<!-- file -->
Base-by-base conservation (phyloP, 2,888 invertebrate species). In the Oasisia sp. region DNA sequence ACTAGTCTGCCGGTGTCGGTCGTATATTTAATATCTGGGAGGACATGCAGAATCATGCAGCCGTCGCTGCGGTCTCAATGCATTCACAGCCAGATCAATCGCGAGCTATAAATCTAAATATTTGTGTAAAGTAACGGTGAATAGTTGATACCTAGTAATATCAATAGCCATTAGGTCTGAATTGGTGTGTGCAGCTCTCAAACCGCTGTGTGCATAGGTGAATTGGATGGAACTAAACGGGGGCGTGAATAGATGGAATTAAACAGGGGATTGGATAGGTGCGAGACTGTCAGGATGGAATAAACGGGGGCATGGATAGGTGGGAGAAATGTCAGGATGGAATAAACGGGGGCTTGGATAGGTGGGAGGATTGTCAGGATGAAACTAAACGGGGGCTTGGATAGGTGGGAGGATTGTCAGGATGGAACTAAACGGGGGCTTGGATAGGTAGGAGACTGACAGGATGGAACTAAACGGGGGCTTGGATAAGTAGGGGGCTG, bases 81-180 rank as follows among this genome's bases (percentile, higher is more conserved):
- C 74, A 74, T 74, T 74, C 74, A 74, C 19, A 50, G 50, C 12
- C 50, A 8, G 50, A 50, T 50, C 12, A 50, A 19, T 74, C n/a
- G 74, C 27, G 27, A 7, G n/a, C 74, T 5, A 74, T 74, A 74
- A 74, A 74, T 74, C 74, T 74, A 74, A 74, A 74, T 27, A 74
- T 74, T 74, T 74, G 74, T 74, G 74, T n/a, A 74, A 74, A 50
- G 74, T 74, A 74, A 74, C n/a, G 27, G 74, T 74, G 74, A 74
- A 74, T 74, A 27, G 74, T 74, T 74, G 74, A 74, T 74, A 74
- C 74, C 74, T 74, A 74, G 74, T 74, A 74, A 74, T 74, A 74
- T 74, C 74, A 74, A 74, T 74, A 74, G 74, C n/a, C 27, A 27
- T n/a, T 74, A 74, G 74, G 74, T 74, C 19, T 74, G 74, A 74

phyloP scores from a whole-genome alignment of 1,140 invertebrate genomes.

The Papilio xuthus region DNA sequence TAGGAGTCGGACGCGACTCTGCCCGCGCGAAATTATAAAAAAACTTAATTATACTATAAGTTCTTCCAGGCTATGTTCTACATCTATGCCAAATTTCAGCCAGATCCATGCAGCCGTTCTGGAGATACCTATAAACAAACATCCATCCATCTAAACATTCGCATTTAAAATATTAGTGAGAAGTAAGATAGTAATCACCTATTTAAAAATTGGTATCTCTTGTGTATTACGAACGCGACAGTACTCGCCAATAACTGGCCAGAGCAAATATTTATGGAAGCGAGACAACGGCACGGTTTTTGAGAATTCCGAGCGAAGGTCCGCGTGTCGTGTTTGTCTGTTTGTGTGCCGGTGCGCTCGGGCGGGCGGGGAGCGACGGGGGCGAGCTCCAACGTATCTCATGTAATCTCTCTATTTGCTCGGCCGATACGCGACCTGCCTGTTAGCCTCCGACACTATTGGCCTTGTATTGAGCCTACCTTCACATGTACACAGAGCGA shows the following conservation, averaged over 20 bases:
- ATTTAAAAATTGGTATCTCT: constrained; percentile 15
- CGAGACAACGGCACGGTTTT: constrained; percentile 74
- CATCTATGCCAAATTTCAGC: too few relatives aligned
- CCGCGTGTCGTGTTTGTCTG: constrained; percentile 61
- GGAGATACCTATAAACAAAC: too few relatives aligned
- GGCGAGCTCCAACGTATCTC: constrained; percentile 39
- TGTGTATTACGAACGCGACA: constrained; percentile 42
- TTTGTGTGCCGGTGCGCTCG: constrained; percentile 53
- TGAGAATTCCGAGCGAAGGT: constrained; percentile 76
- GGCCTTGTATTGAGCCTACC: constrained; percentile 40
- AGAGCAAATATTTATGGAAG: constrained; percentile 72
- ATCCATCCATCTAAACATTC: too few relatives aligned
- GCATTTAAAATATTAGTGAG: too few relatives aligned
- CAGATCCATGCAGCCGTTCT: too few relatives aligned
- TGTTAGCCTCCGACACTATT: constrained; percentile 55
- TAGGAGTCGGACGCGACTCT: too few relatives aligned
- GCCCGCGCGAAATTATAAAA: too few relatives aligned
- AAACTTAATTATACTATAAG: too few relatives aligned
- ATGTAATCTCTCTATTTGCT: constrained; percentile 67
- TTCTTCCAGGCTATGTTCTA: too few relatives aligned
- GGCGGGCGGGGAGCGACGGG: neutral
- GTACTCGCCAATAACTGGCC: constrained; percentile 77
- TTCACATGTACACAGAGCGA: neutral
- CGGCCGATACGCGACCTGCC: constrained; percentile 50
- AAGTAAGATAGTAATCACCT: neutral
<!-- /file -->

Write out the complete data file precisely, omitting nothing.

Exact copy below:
Base-by-base conservation (phyloP, 2,888 invertebrate species). In the Oasisia sp. region DNA sequence ACTAGTCTGCCGGTGTCGGTCGTATATTTAATATCTGGGAGGACATGCAGAATCATGCAGCCGTCGCTGCGGTCTCAATGCATTCACAGCCAGATCAATCGCGAGCTATAAATCTAAATATTTGTGTAAAGTAACGGTGAATAGTTGATACCTAGTAATATCAATAGCCATTAGGTCTGAATTGGTGTGTGCAGCTCTCAAACCGCTGTGTGCATAGGTGAATTGGATGGAACTAAACGGGGGCGTGAATAGATGGAATTAAACAGGGGATTGGATAGGTGCGAGACTGTCAGGATGGAATAAACGGGGGCATGGATAGGTGGGAGAAATGTCAGGATGGAATAAACGGGGGCTTGGATAGGTGGGAGGATTGTCAGGATGAAACTAAACGGGGGCTTGGATAGGTGGGAGGATTGTCAGGATGGAACTAAACGGGGGCTTGGATAGGTAGGAGACTGACAGGATGGAACTAAACGGGGGCTTGGATAAGTAGGGGGCTG, bases 81-180 rank as follows among this genome's bases (percentile, higher is more conserved):
- C 74, A 74, T 74, T 74, C 74, A 74, C 19, A 50, G 50, C 12
- C 50, A 8, G 50, A 50, T 50, C 12, A 50, A 19, T 74, C n/a
- G 74, C 27, G 27, A 7, G n/a, C 74, T 5, A 74, T 74, A 74
- A 74, A 74, T 74, C 74, T 74, A 74, A 74, A 74, T 27, A 74
- T 74, T 74, T 74, G 74, T 74, G 74, T n/a, A 74, A 74, A 50
- G 74, T 74, A 74, A 74, C n/a, G 27, G 74, T 74, G 74, A 74
- A 74, T 74, A 27, G 74, T 74, T 74, G 74, A 74, T 74, A 74
- C 74, C 74, T 74, A 74, G 74, T 74, A 74, A 74, T 74, A 74
- T 74, C 74, A 74, A 74, T 74, A 74, G 74, C n/a, C 27, A 27
- T n/a, T 74, A 74, G 74, G 74, T 74, C 19, T 74, G 74, A 74

phyloP scores from a whole-genome alignment of 1,140 invertebrate genomes.

The Papilio xuthus region DNA sequence TAGGAGTCGGACGCGACTCTGCCCGCGCGAAATTATAAAAAAACTTAATTATACTATAAGTTCTTCCAGGCTATGTTCTACATCTATGCCAAATTTCAGCCAGATCCATGCAGCCGTTCTGGAGATACCTATAAACAAACATCCATCCATCTAAACATTCGCATTTAAAATATTAGTGAGAAGTAAGATAGTAATCACCTATTTAAAAATTGGTATCTCTTGTGTATTACGAACGCGACAGTACTCGCCAATAACTGGCCAGAGCAAATATTTATGGAAGCGAGACAACGGCACGGTTTTTGAGAATTCCGAGCGAAGGTCCGCGTGTCGTGTTTGTCTGTTTGTGTGCCGGTGCGCTCGGGCGGGCGGGGAGCGACGGGGGCGAGCTCCAACGTATCTCATGTAATCTCTCTATTTGCTCGGCCGATACGCGACCTGCCTGTTAGCCTCCGACACTATTGGCCTTGTATTGAGCCTACCTTCACATGTACACAGAGCGA shows the following conservation, averaged over 20 bases:
- ATTTAAAAATTGGTATCTCT: constrained; percentile 15
- CGAGACAACGGCACGGTTTT: constrained; percentile 74
- CATCTATGCCAAATTTCAGC: too few relatives aligned
- CCGCGTGTCGTGTTTGTCTG: constrained; percentile 61
- GGAGATACCTATAAACAAAC: too few relatives aligned
- GGCGAGCTCCAACGTATCTC: constrained; percentile 39
- TGTGTATTACGAACGCGACA: constrained; percentile 42
- TTTGTGTGCCGGTGCGCTCG: constrained; percentile 53
- TGAGAATTCCGAGCGAAGGT: constrained; percentile 76
- GGCCTTGTATTGAGCCTACC: constrained; percentile 40
- AGAGCAAATATTTATGGAAG: constrained; percentile 72
- ATCCATCCATCTAAACATTC: too few relatives aligned
- GCATTTAAAATATTAGTGAG: too few relatives aligned
- CAGATCCATGCAGCCGTTCT: too few relatives aligned
- TGTTAGCCTCCGACACTATT: constrained; percentile 55
- TAGGAGTCGGACGCGACTCT: too few relatives aligned
- GCCCGCGCGAAATTATAAAA: too few relatives aligned
- AAACTTAATTATACTATAAG: too few relatives aligned
- ATGTAATCTCTCTATTTGCT: constrained; percentile 67
- TTCTTCCAGGCTATGTTCTA: too few relatives aligned
- GGCGGGCGGGGAGCGACGGG: neutral
- GTACTCGCCAATAACTGGCC: constrained; percentile 77
- TTCACATGTACACAGAGCGA: neutral
- CGGCCGATACGCGACCTGCC: constrained; percentile 50
- AAGTAAGATAGTAATCACCT: neutral